The mission of the Johns Hopkins University Center for Point of Care Tests for Sexually Transmitted Diseases (JHUC) is to provide expertise, guidance and samples to enable the development of the best available test platforms for diagnosis of sexually transmitted infections (STIs). To that end JHUC has conducted focus groups, facilitated meetings and other studies to determine the most important attributes of a successful test for STIs in a variety of point of care settings.  These data and their relevance to the global market for POCT for STIs will be presented.*In collaboration with: M.Jett-Goheen, A.Rompalo, T.Hogan, C.Gaydos
 
12:00pm Sponsored Presentation (Opportunity Available)  
 
12:30 Luncheon Presentation (Sponsorship Opportunity Available) or Lunch on Your Own 
 
NOVEL DETECTION STRATEGIES FOR BIOLOGICAL TARGETS 
 
1:55 Chairperson's Opening Remarks  
 
2:00 Direct Multiplexed Virus Detection 
John H. Connor, PhD, Professor, Dept of Microbiology, Boston University School of Medicine 
We have developed an LED-based virus detection technology that is label-free and multiplexed. This technology allows the identification of viruses that cause hemorrhagic fever without the need for nucleotide isolation and amplification on a rapid time-scale in platform that can be used at the point of care.
 
2:30 Optimization of a Lateral Flow Immunoassay (LFI) for the Rapid Diagnosis of Melioidosis 
David AuCoin, PhD, Associate Professor, Dept Microbiology and Immunology, University of Nevada School of Medicine 
Burkholderia pseudomallei is a soil-dwelling bacterium that is the causative agent of melioidosis.  Laboratory detection of B. pseudomallei is difficult and slow, because of challenges with culturing and a lack of validated diagnostic reagents, but this has been the best approach for diagnosis of melioidosis.  Our goal, therefore, has been to develop a rapid point-of-care immunoassay for the diagnosis of melioidosis.  Our initial efforts have focused on developing a CPS-specific monoclonal antibody (mAb).  The same mAb was used to produce a prototype lateral flow immunoassay (LFI) that is capable of detecting CPS in a variety of patient samples. The CDC is currently testing the LFI against a large panel of B. pseudomallei, related and near neighbor strains.  Results of these tests and plans for further field testing will be reported.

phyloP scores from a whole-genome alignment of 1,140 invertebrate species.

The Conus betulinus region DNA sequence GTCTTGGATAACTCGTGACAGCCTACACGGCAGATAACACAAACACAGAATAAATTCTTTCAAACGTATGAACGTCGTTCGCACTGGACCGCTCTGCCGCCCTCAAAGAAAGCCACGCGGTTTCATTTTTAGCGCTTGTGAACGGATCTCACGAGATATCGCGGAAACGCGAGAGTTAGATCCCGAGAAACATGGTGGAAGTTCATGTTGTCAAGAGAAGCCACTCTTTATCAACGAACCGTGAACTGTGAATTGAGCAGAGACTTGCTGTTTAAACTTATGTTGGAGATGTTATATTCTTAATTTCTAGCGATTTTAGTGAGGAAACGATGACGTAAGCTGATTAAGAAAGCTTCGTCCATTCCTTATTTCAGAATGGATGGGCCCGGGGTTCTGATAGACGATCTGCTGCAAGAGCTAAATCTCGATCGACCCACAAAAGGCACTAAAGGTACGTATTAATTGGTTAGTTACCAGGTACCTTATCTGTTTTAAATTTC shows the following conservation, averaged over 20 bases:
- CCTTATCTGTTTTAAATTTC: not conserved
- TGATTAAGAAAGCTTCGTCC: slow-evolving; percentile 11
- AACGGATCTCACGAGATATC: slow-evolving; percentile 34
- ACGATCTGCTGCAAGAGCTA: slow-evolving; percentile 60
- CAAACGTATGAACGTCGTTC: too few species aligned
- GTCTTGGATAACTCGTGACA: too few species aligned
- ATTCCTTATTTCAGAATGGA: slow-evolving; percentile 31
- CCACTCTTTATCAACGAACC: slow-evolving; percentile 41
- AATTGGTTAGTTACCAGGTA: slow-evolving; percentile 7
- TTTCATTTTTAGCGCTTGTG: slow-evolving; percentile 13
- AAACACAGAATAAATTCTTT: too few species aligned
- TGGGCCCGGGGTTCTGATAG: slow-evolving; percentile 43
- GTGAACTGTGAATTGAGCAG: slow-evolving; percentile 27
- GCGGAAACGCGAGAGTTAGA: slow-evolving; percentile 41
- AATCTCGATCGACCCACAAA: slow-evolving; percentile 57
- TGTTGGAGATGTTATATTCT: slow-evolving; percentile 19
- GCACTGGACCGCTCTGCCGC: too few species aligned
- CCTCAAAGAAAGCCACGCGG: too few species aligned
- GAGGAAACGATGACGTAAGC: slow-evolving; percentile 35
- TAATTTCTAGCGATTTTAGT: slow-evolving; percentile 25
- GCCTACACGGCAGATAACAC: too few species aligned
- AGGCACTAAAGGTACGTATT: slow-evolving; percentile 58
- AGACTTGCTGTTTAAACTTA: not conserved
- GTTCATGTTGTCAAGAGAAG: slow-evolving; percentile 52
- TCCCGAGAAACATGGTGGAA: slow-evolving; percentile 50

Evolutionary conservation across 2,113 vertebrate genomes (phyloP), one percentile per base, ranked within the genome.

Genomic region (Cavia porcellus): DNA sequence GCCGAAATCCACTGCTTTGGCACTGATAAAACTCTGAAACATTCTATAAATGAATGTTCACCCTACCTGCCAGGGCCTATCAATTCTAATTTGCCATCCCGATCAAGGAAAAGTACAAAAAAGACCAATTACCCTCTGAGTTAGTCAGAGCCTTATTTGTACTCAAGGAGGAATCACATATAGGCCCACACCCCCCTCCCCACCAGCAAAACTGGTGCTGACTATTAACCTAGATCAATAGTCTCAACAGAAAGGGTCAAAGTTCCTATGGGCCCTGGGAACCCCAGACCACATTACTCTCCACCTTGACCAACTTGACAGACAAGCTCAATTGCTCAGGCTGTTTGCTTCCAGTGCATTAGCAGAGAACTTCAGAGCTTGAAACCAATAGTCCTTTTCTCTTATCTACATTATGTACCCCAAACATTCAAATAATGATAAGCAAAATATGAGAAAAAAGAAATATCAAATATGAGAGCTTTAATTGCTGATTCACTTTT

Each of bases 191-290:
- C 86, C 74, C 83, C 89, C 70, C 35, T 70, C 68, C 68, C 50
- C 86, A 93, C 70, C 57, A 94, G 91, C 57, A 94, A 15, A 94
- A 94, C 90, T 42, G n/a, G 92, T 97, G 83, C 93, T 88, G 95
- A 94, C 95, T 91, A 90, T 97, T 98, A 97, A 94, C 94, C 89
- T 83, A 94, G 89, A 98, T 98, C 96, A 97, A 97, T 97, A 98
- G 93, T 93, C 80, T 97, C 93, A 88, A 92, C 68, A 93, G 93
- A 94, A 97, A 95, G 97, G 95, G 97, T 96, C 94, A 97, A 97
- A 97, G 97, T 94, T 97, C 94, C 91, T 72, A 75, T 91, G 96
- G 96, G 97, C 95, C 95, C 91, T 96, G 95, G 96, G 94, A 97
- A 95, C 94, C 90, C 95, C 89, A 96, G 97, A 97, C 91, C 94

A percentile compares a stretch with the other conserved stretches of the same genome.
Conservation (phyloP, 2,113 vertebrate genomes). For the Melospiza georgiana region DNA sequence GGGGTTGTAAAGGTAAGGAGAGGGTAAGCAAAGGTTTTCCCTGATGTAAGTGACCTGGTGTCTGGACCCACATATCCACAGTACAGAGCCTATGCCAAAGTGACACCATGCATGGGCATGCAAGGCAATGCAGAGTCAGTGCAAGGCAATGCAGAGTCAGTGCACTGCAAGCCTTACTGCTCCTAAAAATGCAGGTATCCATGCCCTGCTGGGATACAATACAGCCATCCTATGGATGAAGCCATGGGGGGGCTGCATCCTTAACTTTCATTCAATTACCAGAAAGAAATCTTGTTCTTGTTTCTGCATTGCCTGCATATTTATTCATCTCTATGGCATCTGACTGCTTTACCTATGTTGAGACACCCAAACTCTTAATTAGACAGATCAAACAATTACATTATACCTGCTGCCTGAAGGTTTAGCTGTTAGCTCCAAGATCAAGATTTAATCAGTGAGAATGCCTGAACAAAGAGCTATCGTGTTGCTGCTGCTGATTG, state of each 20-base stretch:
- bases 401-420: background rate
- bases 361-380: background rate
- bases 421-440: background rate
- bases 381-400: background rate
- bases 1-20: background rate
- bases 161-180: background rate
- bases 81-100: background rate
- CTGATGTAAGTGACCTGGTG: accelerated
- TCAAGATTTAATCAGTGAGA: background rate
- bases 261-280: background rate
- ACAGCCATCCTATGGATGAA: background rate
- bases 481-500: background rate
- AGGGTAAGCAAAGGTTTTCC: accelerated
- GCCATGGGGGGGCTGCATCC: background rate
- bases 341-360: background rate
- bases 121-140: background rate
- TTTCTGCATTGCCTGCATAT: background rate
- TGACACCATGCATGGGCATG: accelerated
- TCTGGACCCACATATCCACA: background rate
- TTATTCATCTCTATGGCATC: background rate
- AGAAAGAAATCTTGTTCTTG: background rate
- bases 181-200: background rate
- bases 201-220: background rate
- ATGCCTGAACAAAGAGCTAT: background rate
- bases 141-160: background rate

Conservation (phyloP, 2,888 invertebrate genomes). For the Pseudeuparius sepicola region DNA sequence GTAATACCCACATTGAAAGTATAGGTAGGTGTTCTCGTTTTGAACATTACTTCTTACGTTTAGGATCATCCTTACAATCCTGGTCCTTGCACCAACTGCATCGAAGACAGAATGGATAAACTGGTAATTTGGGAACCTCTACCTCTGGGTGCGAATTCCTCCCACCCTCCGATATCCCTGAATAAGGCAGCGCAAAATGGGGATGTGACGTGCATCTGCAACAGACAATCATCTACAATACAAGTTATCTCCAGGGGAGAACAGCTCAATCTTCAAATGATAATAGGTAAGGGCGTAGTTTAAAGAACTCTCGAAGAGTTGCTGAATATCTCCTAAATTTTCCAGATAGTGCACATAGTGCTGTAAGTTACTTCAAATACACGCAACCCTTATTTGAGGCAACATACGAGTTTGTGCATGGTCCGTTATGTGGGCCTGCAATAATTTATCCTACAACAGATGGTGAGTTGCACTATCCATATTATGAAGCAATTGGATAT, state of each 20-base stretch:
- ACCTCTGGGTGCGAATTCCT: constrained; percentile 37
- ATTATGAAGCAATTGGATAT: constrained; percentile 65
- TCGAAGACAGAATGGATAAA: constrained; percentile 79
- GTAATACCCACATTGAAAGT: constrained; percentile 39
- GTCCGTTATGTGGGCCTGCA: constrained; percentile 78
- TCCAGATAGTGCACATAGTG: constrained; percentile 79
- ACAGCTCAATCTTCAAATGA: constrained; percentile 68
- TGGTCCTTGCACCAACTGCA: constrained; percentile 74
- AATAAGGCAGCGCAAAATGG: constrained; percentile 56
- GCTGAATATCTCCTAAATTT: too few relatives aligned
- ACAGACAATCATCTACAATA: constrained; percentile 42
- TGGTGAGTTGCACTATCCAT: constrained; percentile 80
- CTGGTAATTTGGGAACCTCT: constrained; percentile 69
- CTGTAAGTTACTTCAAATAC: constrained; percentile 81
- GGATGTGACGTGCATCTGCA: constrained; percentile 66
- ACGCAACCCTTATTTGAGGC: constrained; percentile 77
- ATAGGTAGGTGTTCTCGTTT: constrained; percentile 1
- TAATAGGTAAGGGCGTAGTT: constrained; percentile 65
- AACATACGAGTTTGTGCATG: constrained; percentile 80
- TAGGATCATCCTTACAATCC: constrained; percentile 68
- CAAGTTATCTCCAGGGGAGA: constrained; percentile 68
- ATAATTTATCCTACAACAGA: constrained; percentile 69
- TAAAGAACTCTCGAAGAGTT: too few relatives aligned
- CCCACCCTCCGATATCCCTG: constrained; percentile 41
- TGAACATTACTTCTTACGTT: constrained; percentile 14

3:00 Towards PCR-Free, Visual DNA Detection 
Mahesh Uttamchandani, PhD, Assistant Professor, DSO National Laboratories, National University of Singapore, Singapore 
Novel methods to detect DNA sequence specifically through color change reactions will be described. To transduce molecular recognition events into visual readouts, we have engineered assays which have exploited split DNAzymes and gold nanoparticles. The G-quadruplex DNAzymes were successfully applied to the detection of Salmonella and Mycobacterium DNA, as well as in genotyping a single base difference from within human genomic DNA samples.  An integrated workflow was capable of detecting DNA samples through a color change within just 5-15 minutes. The gold nanoparticle method offered much greater sensitivity, lowering the limit of detection visually, without the need for PCR amplification.
 
3:30 Refreshment Break with Exhibit and Poster Viewing 
 
4:00 Magneto-Hydrodynamic Focusing for Point of Care Applications 
Christian Reis, Group Lead - Biotechnology Processes, Fraunhofer IPA, Germany 
Magnetic bead handling is a common tool in on-chip biodetection systems and research is improving fast.  A technology for detecting the load of a magnetic particle by forcing the particle to describe certain trajectories with switching magnets will be presented. This allows us to net-focus magnetic beads in a hydrodynamic system and to provide quantitative insight for the number of molecules bound to the particle surface.
 
4:30 Bioaerosol Standoff Detection Using Lidar Technology Allowing Cloud Mapping and Spectrometric LIF Classification 
Sylvie Buteau, PhD, Scientist, Defence Research and Development Canada, Canada* 
A standoff sensor called BioSense was developed to demonstrate the capacity to map, track and classify bioaerosol clouds from a distant range and over wide area.  The concept of the system is based on a two steps dynamic surveillance: 1) cloud detection using an infrared (IR) scanning cloud mapper and 2) cloud classification based on a staring UV Laser Induced Fluorescence (LIF) interrogation. The main challenge is classification, which relies on a spectrally resolved UV LIF signature library. The system showed good performances even prior to further optimization. *In collaboration with: J.-R.Simard, G.Roy, P.Lahaie

5:00 iTIRF – Cell Phone Based Biosensor for Molecular Diagnostics 
Alexander N. Asanov, PhD, President and CSO, TIRF Labs, Inc 
A novel molecular diagnostics technology based on Total Internal Reflection Fluorescence, termed – iTIRF, will be presented.   iTIRF is capable of simultaneously detecting proteins, nucleic acids, and metabolite biomarkers.  iTIRF microarrays employ silk fibroin, which allows for much greater immobilization of reagents and a resulting signal that is a thousand-fold greater than that with classical TIRF.  Additional advantages of the biosensor, and plans for further development, will also be described.